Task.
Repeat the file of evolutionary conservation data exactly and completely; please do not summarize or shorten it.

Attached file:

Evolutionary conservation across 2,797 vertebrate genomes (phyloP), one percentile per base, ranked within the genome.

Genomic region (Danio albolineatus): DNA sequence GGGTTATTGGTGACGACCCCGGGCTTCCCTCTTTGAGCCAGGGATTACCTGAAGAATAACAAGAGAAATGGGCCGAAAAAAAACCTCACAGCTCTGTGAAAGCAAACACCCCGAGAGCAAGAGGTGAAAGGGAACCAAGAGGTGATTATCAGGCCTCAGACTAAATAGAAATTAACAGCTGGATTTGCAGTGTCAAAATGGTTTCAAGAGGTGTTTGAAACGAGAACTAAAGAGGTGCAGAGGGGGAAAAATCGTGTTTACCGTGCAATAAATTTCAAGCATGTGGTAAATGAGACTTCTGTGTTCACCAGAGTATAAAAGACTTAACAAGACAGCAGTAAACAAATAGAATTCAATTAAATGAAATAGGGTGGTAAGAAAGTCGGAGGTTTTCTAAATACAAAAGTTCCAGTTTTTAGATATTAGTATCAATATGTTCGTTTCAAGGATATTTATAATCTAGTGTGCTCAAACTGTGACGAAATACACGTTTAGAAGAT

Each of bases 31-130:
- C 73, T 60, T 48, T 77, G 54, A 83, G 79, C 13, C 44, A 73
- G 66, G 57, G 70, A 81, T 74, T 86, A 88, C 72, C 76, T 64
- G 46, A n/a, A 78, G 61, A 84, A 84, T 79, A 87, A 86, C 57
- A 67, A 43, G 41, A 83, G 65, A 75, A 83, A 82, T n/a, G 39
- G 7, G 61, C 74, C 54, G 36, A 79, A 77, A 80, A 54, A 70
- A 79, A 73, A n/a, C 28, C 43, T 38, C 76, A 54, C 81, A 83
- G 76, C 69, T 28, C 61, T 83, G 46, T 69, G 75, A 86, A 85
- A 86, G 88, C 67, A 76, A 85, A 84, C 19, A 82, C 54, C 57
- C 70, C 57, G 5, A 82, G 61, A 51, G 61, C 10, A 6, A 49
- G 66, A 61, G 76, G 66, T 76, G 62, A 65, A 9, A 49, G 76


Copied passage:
Evolutionary conservation across 2,797 vertebrate genomes (phyloP), one percentile per base, ranked within the genome.

Genomic region (Danio albolineatus): DNA sequence GGGTTATTGGTGACGACCCCGGGCTTCCCTCTTTGAGCCAGGGATTACCTGAAGAATAACAAGAGAAATGGGCCGAAAAAAAACCTCACAGCTCTGTGAAAGCAAACACCCCGAGAGCAAGAGGTGAAAGGGAACCAAGAGGTGATTATCAGGCCTCAGACTAAATAGAAATTAACAGCTGGATTTGCAGTGTCAAAATGGTTTCAAGAGGTGTTTGAAACGAGAACTAAAGAGGTGCAGAGGGGGAAAAATCGTGTTTACCGTGCAATAAATTTCAAGCATGTGGTAAATGAGACTTCTGTGTTCACCAGAGTATAAAAGACTTAACAAGACAGCAGTAAACAAATAGAATTCAATTAAATGAAATAGGGTGGTAAGAAAGTCGGAGGTTTTCTAAATACAAAAGTTCCAGTTTTTAGATATTAGTATCAATATGTTCGTTTCAAGGATATTTATAATCTAGTGTGCTCAAACTGTGACGAAATACACGTTTAGAAGAT

Each of bases 31-130:
- C 73, T 60, T 48, T 77, G 54, A 83, G 79, C 13, C 44, A 73
- G 66, G 57, G 70, A 81, T 74, T 86, A 88, C 72, C 76, T 64
- G 46, A n/a, A 78, G 61, A 84, A 84, T 79, A 87, A 86, C 57
- A 67, A 43, G 41, A 83, G 65, A 75, A 83, A 82, T n/a, G 39
- G 7, G 61, C 74, C 54, G 36, A 79, A 77, A 80, A 54, A 70
- A 79, A 73, A n/a, C 28, C 43, T 38, C 76, A 54, C 81, A 83
- G 76, C 69, T 28, C 61, T 83, G 46, T 69, G 75, A 86, A 85
- A 86, G 88, C 67, A 76, A 85, A 84, C 19, A 82, C 54, C 57
- C 70, C 57, G 5, A 82, G 61, A 51, G 61, C 10, A 6, A 49
- G 66, A 61, G 76, G 66, T 76, G 62, A 65, A 9, A 49, G 76